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another "my marriage has failed" thread. Help.

(13 Posts)
MavisGrind Sat 04-Oct-08 17:30:38

Dh came home from work yesterday and declared that he thought it was inevitable we'd split up. After much talk we agreed that things have not been good for a long time and that given different circumstances we probably would have split up a long time ago.

We have one ds age 2.4 and I'm 17 weeks pregnant.

He seems to think it's past fixing and although I don't think we've done enough to try I'm realistic enough to know that if he's made his decision I just have to think about what happens next.

I'm a sahm who, realistically given that I'm pregnant, won't be able to start working for approx a year. We jointly own our house.

What am I going to do? I'm worried about the financial future but worried too about what this means for me, ds and unborn dc. I never wanted to be a single parent and it looks like that's what I'm going to become.

I'm angry that he chose to drop this bombshell 10 days before I have important exams. I'm supposed to be revising and I just can't concentrate.

Can I have some positive stories please. I just feel like crap and can't have any wine!

mumoverseas Sat 04-Oct-08 17:46:48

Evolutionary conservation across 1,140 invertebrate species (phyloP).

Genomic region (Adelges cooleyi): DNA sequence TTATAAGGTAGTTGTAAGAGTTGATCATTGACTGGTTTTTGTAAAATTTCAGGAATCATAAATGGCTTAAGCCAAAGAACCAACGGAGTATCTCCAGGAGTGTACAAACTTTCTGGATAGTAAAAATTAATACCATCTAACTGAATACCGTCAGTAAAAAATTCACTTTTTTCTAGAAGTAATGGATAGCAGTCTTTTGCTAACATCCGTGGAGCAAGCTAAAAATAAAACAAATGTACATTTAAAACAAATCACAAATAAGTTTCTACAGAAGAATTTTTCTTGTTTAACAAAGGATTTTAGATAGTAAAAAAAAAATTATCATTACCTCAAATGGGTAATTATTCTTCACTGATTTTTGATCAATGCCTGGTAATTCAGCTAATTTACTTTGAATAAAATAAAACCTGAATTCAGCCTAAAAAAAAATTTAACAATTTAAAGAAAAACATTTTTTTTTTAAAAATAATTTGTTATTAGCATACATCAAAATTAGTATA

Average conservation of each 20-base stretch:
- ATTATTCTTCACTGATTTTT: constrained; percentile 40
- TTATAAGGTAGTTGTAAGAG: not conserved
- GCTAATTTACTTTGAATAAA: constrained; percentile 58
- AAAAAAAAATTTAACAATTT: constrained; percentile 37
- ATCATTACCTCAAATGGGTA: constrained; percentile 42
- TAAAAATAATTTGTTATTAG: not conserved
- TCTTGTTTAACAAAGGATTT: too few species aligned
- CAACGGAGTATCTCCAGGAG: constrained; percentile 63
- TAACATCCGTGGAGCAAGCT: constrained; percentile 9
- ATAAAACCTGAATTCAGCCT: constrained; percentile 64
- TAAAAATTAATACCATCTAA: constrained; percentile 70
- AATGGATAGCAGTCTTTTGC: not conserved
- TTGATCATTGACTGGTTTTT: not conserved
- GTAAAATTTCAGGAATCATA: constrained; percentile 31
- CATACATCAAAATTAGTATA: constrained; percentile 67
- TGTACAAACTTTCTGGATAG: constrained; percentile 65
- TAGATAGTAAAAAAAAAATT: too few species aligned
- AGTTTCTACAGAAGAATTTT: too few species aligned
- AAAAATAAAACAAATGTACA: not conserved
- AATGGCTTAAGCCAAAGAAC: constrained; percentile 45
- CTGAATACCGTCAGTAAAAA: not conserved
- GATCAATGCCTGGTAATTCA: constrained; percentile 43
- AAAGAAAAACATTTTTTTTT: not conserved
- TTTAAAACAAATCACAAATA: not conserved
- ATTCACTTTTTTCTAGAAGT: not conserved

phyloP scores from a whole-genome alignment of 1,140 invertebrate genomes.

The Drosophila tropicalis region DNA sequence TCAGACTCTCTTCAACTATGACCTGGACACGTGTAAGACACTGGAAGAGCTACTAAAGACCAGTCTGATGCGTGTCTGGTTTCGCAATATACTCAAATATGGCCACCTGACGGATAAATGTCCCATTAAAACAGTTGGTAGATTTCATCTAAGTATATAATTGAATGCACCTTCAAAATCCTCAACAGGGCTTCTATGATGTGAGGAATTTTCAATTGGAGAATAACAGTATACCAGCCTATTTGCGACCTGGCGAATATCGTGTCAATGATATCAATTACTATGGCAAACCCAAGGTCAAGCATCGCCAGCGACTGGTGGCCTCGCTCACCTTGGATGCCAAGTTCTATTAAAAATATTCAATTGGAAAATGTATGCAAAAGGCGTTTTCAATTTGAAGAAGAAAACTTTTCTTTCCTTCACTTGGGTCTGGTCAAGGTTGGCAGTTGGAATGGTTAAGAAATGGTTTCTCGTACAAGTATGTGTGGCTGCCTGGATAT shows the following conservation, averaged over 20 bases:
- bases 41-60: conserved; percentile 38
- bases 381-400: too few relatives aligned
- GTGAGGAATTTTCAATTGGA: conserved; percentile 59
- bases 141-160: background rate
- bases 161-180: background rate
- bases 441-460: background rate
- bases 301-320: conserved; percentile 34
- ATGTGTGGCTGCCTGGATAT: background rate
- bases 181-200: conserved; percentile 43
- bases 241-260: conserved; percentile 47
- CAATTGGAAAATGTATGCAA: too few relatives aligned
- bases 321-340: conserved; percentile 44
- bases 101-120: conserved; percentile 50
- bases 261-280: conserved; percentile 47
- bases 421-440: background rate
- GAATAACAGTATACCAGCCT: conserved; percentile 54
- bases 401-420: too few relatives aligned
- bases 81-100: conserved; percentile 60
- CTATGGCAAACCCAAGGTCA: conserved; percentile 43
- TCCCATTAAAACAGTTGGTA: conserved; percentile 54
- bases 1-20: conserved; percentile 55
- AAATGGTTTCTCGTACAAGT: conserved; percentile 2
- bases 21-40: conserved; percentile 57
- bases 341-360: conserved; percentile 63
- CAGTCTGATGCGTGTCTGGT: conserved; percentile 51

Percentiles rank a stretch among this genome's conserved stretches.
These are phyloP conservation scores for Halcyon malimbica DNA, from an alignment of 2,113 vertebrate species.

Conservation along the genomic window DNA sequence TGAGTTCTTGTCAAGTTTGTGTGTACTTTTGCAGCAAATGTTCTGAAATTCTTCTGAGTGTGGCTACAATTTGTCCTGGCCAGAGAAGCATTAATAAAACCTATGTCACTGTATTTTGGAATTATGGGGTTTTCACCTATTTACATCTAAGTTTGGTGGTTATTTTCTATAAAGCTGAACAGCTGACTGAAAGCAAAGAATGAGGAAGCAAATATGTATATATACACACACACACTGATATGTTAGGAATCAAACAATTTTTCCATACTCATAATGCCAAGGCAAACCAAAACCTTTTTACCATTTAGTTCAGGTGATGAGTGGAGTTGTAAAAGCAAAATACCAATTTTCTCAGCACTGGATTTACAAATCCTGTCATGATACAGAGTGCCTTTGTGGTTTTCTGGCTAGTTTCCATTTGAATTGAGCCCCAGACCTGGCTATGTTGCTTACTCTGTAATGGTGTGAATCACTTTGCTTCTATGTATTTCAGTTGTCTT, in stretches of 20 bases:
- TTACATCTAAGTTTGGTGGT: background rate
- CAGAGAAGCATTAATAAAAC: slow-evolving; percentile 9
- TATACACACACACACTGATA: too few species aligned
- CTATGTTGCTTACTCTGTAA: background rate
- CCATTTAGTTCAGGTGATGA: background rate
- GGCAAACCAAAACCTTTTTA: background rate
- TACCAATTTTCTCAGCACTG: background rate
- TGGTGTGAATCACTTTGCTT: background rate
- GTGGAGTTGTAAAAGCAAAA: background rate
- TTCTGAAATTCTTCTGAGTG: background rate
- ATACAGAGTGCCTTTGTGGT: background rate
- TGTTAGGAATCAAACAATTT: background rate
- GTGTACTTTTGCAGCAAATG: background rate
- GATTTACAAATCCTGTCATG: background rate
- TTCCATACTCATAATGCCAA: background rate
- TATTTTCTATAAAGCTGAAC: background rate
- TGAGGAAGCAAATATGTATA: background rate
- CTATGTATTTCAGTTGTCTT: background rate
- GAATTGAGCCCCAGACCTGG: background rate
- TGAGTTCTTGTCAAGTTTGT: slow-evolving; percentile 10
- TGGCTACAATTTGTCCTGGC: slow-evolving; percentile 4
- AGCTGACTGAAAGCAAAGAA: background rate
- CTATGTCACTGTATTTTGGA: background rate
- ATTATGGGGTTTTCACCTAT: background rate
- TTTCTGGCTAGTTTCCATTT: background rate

I'm so sorry to read what has happened to you Mavis. I'm pregnant too, 19 weeks, and I can't imagine what I'd do if my husband did that to me. Probably get arrested for manslaughter I imagine!
First, I must say he is a complete bastard and a real shit for doing this to you now. that won't really help you though so I will try now to give some sensible and practical advice!
Have you thought about counselling/mediation?
I can't believe that things have been 'THAT' bad for so long, bearing in mind you are pregnant. You must have at least been a bit intimate in the not too distant past? Maybe he is a bit stressed about the new baby, and that has possibly made him come out with this nonsense? what do you want? Do you want to try to make the marriage work? If so, please suggest mediation/relate to him and see what happens.
With regard to finances, he will have to support you, DS and new baby. If you are not able to reach an agreement on child maintenance you will have to go via the CSA. They are supposed to be bringing in a new system this year, but as I understand it, the old system is still in effect. This basically is a flat rate which for 2 children is 20% of his net income (gross less tax, NI and pension contributions). This is just for the kids. Bearing in mind you cannot work and it is unrealistic to expect you to for some time, he should pay spousal maintenance to you (basically a form of maintenance payable to you, usually for a limited period of time until you can get back on your feet and back to work). I would say it is unrealistic to expect you to work for far longer than a year. Bearing in mind the cost of childcare for two children, it is probably more sensible financially for you to wait until DS is old enough to attend school. Perhaps in the meantime (after DC2 born) you could think about a part time re-training course to update skills or learn new ones? Obviously you and the children need to be housed and the responsibility for this is down to him. (child and spousal maintenance would obviously help towards your bills)